Yesterday was a great end to an amazing weekend power packed with advice, advancement, and general comradery concerning everything to do with bicycles and Utah. There was however one grey cloud over the beginning of the precession. Mayor Becker (of SLC) had his bike stolen yesterday, on the first day of the summit, ironically enough. He had it locked up outside across the street from the summit. For our readers who have never had a bike stolen I hope that they never have to. For those of us who have had bikes stolen we know what a bummer it can be, and hope that the Mayor can get back on a bike (preferably his) soon. We all know were there is a special place set aside for bicycle thieves.
Before we begin I should warn this post is a little long. In my defense the meeting was seven hours long and pretty much packed full of important information I promise that your investment in time will pay off. Leaving the bike theft, the rest of the summit delivered just as strong as yesterday with some even more helpful insight into what we can do to make Utah, and specifically Provo, a great place to bicycle. Lets get started.
The day started with us finally being able to take part in the awesome bicycle valet parking that was being supplied by the Salt Lake Bicycle Collective. They had offered it the day before but we had arrived to early to take part. It all worked like your standard valet program. They took our bikes put a tag on them and then gave us a bracelet with a matching number. We would end up turning in the bracelet for the bicycle at the end of the day. This is the first time I have been able to take place in bike valet and it was really nice to not have to worry if my bicycle or its components were going to be where I left them when I got out of the meeting. Thanks again to all the Collective volunteers for the help and awesome service.
The meeting began with a welcome from Peter Corroon the Salt Lake County Mayor. He had a bit to say about the strides Salt Lake is taking to become more bicycle friendly, which we have covered, or will cover shortly. In closing he pointed out an interesting and somewhat funny story relating the history of bicycles and cars. He stated that in New York 1896 the first car crash happened, it involved a car and a bicyclist. It drew some laughter and thought on the fact that we are still having the same problems in our transportation and urban design as we were over 100 years ago.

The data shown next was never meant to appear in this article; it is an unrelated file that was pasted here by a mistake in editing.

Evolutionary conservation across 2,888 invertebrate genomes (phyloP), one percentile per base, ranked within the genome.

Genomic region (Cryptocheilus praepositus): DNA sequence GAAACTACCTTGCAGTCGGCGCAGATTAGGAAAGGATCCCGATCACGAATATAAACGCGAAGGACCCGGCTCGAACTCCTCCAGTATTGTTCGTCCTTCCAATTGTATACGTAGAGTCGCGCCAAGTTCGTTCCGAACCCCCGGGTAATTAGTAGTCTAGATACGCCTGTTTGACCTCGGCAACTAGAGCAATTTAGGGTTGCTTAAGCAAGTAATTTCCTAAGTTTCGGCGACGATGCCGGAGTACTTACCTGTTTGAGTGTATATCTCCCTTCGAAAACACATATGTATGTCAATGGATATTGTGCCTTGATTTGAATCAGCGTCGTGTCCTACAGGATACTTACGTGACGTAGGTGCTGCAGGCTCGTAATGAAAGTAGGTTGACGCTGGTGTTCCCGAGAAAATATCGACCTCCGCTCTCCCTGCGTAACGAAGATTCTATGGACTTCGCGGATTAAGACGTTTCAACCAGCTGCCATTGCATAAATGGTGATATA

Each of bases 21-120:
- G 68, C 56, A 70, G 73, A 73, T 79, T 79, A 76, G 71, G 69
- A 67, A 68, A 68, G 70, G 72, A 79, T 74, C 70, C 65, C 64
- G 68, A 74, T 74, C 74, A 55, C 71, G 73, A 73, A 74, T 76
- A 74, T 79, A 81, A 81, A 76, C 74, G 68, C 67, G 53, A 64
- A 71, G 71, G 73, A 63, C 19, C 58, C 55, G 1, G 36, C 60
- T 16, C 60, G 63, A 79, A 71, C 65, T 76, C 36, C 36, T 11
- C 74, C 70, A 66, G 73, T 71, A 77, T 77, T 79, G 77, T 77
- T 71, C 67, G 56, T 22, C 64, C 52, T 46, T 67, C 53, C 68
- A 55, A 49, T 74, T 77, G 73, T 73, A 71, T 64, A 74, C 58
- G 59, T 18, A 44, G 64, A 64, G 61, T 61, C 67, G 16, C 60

Next was a panel/audience discussion were each member of the panel presented for a few minutes, and then the floor was opened up for questions. First up was Dan Bergenthal who is a Trails Coordinator/Transportation Engineer, and works with the Salt Lake City Transportation Division. His comments were really good for people looking to get more directly involved. He began by saying that we need to be the change we want to see. This directly linked him into talking about volunteering to make that change. He spent some time on bonnevile shore line trail maintenance program. Trail maintenance is now on our families list of things to do this summer. I believe his two last points were his strongest. First, if you want bike paths on existing roads, or new roads, it is really good to know the cities Master Plan. I went to find Provo’s and it looks like the link is broken, so what we need to do now is let someone know it is down and then get a copy of the Master Plan. The second major suggestion he added was get involved with your local Bicycle Committee. He said that a majority of what happens with bicycles in SLC has to do with their Bicycle Committee. This first lecture really kicked off an underlining theme for the day that went something like, “You are in charge of what does and does not happen in your cities and communities.”
Second was Evelyn Tuddenham Bicycle and Pedestrian Coordinator for UDOT. Mrs Tuddenham spoke of the four fold mission UDOT has for their projects; improve safety, improve mobility, increase capacity, and take care of what we have. She also went into how UDOT does things when planning for roads and paths. All and all she called for cyclists to be informed and if you want to see changes or make sure that new construction has the things that will help cyclists that you need to get in on the planning and conception part of the project, right at the beginning. You will see this comment running through out the speakers and suggestions.
Third was Jerry Jouer (spelling?) who works with the Trails Department if I remember right. The reason for the vagueness is that he was not originally intended as the speaker but stepped in for someone who was to ill to attend. Primarily he spoke on how, out of all the cities, Salt Lake is the most progressive and aggressive with their bicycle infrastructure. Personally I saw this as a challenge for other cities (I am looking at you Provo), to step it up and give SLC a run for their money. Jerry did a great job for having such a limited time to prepare.